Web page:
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Royal Parks of London

London has a surprising abundance of green spaces. With its parks, nature reserves and urban farms, the city offers up a wide range of amazing chill-out zones, all year round walking routes and secret gardens all yours to discover. One aspect of London’s outdoorsy culture that is popular with tourists and guests at the Grand Royale London Hyde Park is the city’s smattering of Royal Parks. As the crown jewels of London’s abundance of greenery, these parks offer up a unique insight into the stately history of the city and promise beautiful natural landscapes, surprisingly expansive for an inner-city park.


Why are they called the Royal Parks?


The Royal Parks of London were all at one point owned by the monarchy, either as private pleasure gardens or royal hunting grounds. Whilst all are now open to the public, these parks are known for holding over 5000 acres of green space and promise a broad range of activities and natural landscapes. Whilst it might be winter right now, these parks still hold a vast range of activities and attractions for winter wanderers.


Hyde Park and Kensington Gardens


Located near to some of the best London restaurants, Hyde Park and Kensington Gardens are split by the man-made Serpentine Lake and between them make up 620 acres of land. Don’t miss Hyde Park’s Winter Wonderland, a park winter fair running throughout November into January.


Green Park


Green park is another centrally located green space which intersects with St James’s Park and Buckingham Palace. Made up mostly of fields and walkways, this park takes up 47 acres and leads to Piccadilly Circus. The park also plays host to a variety of memorials, including the Canada Memorial and Bomber Command Memorial.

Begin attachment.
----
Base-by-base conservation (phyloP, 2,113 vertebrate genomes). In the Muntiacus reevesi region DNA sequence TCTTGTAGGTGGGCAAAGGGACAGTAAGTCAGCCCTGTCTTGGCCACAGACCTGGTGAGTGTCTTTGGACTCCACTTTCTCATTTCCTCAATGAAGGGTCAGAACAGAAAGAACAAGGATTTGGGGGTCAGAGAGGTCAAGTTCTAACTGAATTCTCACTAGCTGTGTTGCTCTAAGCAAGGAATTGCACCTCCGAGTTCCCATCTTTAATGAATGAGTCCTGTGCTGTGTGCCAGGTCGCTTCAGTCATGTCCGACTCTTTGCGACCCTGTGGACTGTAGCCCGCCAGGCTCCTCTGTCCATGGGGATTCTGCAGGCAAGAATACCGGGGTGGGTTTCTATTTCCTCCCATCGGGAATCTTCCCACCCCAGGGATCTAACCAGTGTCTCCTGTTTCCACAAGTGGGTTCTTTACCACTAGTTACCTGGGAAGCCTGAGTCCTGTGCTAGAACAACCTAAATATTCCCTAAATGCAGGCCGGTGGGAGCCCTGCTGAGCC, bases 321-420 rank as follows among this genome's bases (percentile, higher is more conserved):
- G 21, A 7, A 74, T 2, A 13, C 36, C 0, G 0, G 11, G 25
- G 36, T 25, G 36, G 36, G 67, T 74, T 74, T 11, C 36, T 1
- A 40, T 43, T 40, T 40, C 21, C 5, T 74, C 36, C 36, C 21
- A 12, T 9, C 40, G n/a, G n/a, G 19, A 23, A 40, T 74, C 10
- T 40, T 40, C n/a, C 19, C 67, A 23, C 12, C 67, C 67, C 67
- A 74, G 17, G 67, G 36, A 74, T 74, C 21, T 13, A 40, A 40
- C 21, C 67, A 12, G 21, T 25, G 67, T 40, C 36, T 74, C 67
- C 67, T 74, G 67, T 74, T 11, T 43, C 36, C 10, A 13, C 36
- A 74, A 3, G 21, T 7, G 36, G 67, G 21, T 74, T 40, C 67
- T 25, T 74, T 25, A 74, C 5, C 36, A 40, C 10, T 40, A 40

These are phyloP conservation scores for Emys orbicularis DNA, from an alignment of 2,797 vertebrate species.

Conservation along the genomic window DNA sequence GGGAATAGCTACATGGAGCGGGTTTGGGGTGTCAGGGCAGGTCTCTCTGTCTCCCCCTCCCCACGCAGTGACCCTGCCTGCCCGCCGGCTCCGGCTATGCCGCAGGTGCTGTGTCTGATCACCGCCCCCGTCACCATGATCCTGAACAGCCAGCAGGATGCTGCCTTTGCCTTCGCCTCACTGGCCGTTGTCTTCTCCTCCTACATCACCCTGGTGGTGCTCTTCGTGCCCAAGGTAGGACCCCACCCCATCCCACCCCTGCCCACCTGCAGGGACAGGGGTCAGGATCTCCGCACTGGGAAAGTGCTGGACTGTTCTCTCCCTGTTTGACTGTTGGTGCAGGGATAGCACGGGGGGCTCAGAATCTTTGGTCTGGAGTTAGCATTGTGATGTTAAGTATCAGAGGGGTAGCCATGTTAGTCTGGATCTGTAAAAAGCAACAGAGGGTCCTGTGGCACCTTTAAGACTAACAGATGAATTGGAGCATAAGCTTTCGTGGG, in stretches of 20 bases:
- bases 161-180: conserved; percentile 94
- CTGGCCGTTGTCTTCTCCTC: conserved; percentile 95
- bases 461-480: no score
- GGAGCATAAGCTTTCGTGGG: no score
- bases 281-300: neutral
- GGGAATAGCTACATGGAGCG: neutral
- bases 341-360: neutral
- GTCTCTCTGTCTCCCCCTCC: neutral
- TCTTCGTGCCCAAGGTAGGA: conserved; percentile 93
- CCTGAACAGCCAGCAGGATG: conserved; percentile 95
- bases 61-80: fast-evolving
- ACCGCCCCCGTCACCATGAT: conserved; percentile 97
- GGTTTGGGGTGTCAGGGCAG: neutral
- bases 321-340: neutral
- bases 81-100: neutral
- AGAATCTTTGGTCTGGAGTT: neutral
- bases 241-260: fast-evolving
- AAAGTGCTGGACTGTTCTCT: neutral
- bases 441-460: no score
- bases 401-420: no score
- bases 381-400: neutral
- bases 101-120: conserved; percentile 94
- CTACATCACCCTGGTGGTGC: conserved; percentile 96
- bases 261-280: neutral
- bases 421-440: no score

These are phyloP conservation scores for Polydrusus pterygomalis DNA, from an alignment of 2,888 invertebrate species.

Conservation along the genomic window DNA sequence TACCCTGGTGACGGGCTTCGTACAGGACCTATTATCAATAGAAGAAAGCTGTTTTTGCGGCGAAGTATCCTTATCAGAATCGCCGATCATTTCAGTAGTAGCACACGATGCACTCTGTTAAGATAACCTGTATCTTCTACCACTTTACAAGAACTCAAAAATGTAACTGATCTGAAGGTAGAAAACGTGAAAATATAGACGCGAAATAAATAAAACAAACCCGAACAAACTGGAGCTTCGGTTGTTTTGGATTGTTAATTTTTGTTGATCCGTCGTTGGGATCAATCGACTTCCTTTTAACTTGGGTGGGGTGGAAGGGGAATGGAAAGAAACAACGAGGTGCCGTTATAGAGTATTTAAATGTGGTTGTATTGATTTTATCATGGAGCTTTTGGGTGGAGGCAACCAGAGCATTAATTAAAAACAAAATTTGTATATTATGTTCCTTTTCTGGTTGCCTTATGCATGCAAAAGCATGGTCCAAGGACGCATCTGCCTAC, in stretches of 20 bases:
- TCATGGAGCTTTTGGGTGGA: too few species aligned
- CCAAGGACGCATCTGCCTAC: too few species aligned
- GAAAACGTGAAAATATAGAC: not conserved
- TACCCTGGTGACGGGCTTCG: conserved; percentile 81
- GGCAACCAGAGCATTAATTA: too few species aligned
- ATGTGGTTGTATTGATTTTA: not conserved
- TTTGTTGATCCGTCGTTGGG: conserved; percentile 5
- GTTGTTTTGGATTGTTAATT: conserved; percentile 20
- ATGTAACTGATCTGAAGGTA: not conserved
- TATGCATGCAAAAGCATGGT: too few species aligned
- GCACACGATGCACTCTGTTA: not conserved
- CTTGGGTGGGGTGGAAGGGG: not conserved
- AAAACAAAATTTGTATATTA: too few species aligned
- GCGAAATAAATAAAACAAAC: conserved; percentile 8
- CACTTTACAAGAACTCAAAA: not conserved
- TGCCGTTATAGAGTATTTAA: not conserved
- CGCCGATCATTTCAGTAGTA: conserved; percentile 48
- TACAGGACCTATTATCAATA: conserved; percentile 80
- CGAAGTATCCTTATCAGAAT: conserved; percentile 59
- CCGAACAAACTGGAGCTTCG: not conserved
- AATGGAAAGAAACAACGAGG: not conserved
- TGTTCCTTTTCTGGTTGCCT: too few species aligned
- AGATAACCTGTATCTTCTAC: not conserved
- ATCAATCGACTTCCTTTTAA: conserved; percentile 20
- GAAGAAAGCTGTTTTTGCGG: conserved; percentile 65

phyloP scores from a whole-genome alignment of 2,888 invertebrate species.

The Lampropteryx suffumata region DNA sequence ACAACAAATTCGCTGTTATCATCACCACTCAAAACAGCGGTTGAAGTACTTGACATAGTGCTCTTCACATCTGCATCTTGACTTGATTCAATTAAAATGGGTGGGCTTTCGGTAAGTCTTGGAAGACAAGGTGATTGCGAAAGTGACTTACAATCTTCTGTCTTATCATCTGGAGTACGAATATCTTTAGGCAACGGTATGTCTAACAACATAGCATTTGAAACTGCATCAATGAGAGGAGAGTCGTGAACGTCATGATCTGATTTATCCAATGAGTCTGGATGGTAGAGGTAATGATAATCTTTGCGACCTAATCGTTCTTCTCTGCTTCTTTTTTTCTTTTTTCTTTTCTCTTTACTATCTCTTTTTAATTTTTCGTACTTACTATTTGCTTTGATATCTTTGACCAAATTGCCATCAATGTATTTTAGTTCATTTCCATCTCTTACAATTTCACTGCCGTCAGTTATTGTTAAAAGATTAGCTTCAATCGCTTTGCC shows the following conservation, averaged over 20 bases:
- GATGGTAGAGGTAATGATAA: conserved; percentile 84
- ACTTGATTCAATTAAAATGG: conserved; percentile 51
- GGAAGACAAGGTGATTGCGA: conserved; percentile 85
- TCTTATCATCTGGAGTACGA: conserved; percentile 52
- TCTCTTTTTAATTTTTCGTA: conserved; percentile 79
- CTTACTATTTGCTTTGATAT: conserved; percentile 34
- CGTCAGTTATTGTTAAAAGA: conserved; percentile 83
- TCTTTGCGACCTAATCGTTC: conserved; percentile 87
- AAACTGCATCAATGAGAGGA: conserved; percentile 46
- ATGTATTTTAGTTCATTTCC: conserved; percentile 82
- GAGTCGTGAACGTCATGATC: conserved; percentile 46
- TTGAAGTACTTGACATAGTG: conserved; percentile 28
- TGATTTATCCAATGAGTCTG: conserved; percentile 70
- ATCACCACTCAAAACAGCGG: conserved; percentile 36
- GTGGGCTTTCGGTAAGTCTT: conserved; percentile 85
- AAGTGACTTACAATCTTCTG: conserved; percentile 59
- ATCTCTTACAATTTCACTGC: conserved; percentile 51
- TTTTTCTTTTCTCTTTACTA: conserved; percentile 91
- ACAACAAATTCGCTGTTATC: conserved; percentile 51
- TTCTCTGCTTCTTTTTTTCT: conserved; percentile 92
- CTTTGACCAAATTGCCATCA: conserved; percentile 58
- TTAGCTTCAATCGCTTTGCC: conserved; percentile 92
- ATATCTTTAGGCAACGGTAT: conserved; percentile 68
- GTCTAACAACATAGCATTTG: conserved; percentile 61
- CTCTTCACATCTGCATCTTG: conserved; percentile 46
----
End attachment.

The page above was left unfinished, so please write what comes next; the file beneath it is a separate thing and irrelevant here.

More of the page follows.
Richmond Park


One of the farthest out of the Royal Parks, Richmond Park is a nature reserve that was originally built for King Charles I as a deer hunting park. The deers of Richmond can still be found roaming the 9 and a half square kilometres of land.


Regent’s Park


Regent’s Park is located just off of Baker Street and Great Portland Street and combines landscaped gardens with vast green fields and even an open-air theatre. This park is especially popular with London locals, and also hosts a range of open-air art exhibitions every year, curated by the Frize Gallery.


St James Park


Overlooking the back of Buckingham Palace, this Westminster based park is full of idyllic cafes, ponds and vast green fields for commuter rambles.


Bushy Park


With at least 4000 years of history, Bushy Park was first made royal for use as an aristocratic sports ground. Now home to Teddington Rugby and Hockey Club, the park is, like Richmond, a nature reserve teeming with forested areas and wildlife.


Greenwich Park


With beautiful views over the cityscape, Greenwich Park is home to the Royal Greenwich Observatory and the Cutty Sark. Dating back to 1675 and based in the docklands area of East London, Greenwich Park offers 184 acres of historic parkland and beautiful views over the Royal Hospital and Canary Wharf business hub.